Inari The Third (aka The Quilted Gothic Cocoon of Doom)

Do not be fooled by my secondary title: there was nothing scary or disastrous about this project! I just thought it was funny. 🙂

A little background is in order regarding how this dress came to be, because this dress was never something I had in mind until a minute ago. (Okay, “a minute ago” is totally relative…in actual passage of time terms, it’s more like 2 days.)

I am one of those sewing people who has more fabric than I need. Lots more. Lots, lots more. In fact, I could probably run quite an Etsy sale to get rid of things if I wanted to–my fabric stash takes up 2 Rubbermaid bins, part of a cedar chest, and 2 small cardboard boxes, and has now spilled over onto the top of the guest dresser in a massive pile. Truthfully, I feel a mix of comfort and anxiety because of my stash: comfort, because I know that whatever I could conceivably want to make, I probably have fabric for it; anxiety, because I have so much that it has now become difficult to store/hide/bury in my admittedly large-for-two-people house. Combine that last part with my very slow pace when it comes to making/finishing things and my occasional continuing purchases of yet MORE fabric, and you’ve got a recipe for disaster. Things sort of came to a head for me this past weekend, when I drove up to a suburb to check out a Craigslist seller’s personal fabric stash from her days as a custom designer. I only bought about 6 yards of fabric, but when I got home I just felt impotent as to where to put it until I got around to making the things I had in mind for it (which all require muslins).

I sat down and started making a spreadsheet of things I wanted to make. (I included tabs for my fabric and pattern stash as well, but those will be much more difficult to fill out and therefore haven’t been started yet.) Luckily, I was positively brimming with ideas at that moment, and I have a great list started for Fall/Winter 2015 projects. Suddenly, I got an idea for a length of fabric I had bought with a particular pattern in mind and I just had to make it happen NOW. The fabric is a black quilted knit from Michael Levine, and I had bought it intending to make a Mai Zipped Jacket out of it. I even ordered ambiance lining and wide elastic for the bottom and the three required zippers; I just never got motivated to tackle the pattern. But as I sat working on my immediate sewing plans, I remembered that fabric, and it screamed “INARI DRESS!!!!!!!” to me instead. And here in “The ‘Mads’ House,” we listen when inanimate objects tell us to do things. >=D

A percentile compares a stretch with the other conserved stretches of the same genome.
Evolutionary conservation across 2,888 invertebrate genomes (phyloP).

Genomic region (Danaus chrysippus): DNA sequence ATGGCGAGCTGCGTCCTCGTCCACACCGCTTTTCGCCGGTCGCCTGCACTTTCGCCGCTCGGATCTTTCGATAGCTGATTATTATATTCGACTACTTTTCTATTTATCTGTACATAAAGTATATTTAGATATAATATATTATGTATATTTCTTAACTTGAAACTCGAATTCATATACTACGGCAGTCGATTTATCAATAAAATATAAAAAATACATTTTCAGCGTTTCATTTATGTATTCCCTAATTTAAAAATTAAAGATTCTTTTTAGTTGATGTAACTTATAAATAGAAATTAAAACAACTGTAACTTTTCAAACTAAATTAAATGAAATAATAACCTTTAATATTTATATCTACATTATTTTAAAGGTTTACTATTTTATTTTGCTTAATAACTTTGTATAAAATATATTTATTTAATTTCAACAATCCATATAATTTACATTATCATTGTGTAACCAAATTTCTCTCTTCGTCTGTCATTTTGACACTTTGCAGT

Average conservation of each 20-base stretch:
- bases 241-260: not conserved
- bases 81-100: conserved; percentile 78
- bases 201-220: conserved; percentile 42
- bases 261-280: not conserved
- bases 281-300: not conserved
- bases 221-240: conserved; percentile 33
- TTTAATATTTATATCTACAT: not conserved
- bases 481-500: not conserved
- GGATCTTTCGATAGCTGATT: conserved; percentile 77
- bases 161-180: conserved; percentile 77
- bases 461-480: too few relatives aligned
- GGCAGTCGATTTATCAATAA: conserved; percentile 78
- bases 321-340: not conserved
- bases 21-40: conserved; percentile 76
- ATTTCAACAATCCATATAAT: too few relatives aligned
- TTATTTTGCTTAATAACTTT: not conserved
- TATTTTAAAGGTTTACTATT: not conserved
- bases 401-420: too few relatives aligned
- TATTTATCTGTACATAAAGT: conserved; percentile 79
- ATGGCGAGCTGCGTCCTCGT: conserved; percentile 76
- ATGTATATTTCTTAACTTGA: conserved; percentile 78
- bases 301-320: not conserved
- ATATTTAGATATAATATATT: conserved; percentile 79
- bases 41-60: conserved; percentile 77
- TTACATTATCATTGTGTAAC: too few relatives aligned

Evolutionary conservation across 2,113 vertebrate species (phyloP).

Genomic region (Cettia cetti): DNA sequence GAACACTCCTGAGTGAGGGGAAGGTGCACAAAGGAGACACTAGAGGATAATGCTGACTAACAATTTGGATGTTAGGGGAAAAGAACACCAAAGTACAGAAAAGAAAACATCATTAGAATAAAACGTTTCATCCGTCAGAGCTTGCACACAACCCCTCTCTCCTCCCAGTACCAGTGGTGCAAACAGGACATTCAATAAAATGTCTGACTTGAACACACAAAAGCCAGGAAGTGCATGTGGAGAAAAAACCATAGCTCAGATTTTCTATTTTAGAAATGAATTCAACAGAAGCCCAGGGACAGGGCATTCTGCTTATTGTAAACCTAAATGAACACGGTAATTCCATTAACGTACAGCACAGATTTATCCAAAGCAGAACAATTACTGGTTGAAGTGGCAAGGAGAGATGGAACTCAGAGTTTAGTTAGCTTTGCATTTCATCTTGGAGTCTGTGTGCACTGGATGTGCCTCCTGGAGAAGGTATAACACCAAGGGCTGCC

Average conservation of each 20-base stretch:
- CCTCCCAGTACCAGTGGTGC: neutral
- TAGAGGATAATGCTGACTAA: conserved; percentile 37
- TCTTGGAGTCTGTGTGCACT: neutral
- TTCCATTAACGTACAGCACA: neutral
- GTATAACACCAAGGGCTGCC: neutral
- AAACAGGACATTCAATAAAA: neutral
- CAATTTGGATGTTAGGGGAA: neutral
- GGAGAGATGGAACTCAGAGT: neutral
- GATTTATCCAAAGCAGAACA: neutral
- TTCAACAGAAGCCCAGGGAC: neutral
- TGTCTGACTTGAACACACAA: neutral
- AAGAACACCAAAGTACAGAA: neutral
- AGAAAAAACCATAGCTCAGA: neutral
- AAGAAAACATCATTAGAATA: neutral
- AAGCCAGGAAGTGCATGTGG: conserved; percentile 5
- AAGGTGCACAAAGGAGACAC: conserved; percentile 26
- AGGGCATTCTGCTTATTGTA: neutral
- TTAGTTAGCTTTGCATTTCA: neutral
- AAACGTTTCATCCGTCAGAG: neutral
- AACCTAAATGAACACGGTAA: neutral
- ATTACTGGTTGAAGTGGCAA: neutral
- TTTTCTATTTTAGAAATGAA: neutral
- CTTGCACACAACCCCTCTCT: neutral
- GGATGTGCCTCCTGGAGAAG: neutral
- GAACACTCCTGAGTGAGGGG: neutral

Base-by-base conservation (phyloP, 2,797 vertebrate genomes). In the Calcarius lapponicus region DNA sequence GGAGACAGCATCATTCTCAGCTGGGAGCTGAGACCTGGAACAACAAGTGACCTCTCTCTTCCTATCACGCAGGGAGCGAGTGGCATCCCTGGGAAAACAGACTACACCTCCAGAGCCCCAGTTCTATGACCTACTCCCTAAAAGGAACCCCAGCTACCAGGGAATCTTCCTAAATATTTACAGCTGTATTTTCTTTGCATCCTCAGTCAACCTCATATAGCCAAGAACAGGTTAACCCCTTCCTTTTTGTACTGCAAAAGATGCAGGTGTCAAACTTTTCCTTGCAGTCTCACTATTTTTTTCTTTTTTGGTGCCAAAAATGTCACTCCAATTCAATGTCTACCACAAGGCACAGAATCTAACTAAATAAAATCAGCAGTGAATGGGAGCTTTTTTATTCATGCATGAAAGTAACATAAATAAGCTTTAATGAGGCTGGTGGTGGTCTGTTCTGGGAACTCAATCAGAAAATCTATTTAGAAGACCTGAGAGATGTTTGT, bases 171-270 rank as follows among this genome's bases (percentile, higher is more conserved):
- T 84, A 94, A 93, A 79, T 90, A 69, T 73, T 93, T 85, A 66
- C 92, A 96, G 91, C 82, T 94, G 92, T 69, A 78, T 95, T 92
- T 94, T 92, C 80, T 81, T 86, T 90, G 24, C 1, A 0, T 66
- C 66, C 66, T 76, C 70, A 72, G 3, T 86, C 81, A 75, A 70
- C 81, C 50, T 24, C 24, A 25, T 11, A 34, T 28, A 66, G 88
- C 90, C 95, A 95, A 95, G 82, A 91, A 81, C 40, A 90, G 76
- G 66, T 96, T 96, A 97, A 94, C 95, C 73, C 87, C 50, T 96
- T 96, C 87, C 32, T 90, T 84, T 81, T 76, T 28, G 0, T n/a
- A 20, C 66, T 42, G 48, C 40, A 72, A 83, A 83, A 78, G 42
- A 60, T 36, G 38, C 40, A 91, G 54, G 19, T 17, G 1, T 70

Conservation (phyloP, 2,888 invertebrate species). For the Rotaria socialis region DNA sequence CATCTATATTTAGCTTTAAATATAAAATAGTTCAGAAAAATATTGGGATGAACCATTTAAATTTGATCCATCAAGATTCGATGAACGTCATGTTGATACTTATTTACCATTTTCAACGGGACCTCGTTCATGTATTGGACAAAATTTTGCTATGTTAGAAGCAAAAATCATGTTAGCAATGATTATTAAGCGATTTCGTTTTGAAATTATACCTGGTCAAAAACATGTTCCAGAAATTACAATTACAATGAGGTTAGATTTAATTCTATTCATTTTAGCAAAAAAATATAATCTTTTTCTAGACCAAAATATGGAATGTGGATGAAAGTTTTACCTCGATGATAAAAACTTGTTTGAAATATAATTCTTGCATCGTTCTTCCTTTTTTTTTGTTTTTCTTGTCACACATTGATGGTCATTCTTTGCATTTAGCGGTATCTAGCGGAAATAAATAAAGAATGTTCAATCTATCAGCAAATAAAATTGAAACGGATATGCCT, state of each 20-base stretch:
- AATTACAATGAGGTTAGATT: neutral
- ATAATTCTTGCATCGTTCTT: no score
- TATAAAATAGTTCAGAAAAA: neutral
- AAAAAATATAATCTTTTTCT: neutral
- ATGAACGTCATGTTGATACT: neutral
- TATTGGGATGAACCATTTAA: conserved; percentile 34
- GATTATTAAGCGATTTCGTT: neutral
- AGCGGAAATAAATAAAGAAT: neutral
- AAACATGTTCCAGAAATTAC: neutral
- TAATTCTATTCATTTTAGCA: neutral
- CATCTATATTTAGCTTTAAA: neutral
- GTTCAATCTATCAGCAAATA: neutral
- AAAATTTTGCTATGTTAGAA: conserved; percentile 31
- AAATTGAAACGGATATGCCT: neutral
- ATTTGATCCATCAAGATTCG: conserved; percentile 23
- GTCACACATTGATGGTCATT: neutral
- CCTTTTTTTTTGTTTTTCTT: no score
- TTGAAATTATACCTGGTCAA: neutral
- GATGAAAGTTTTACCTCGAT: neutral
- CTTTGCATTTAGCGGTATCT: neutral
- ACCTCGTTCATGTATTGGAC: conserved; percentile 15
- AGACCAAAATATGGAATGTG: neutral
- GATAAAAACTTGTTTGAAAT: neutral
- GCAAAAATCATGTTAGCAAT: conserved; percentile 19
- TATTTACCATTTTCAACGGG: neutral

Picture-heavy area approaching: CAUTION!!! (Seriously, this has to be the picture-heaviest post EVER on this blog.)

It's a dress! (And a Mulder...)

It’s a dress! (And a Mulder…)

Gotta have a side view

Gotta have a side view

And the back

And the back

A close-up of the texture of the fabric--neat, huh?? =)

A close-up of the texture of the fabric–neat, huh?? =)

A dress and a tree

A dress and a tree

How I do

How I do “poise”

This is my poking stick

This is my poking stick

Stretch!!!

Stretch!!!

Model pose

Model pose

He is too cute not to share!

He is too cute not to share!

I’m pretty thrilled with this dress, especially considering that it technically shouldn’t exist! 😉 (And yes, my makeup is definitely a tribute to the “Gothic” title that I definitely thought up before I even had the pictures taken…) And we got so many good photos that I had to share most of them. Sorry not sorry.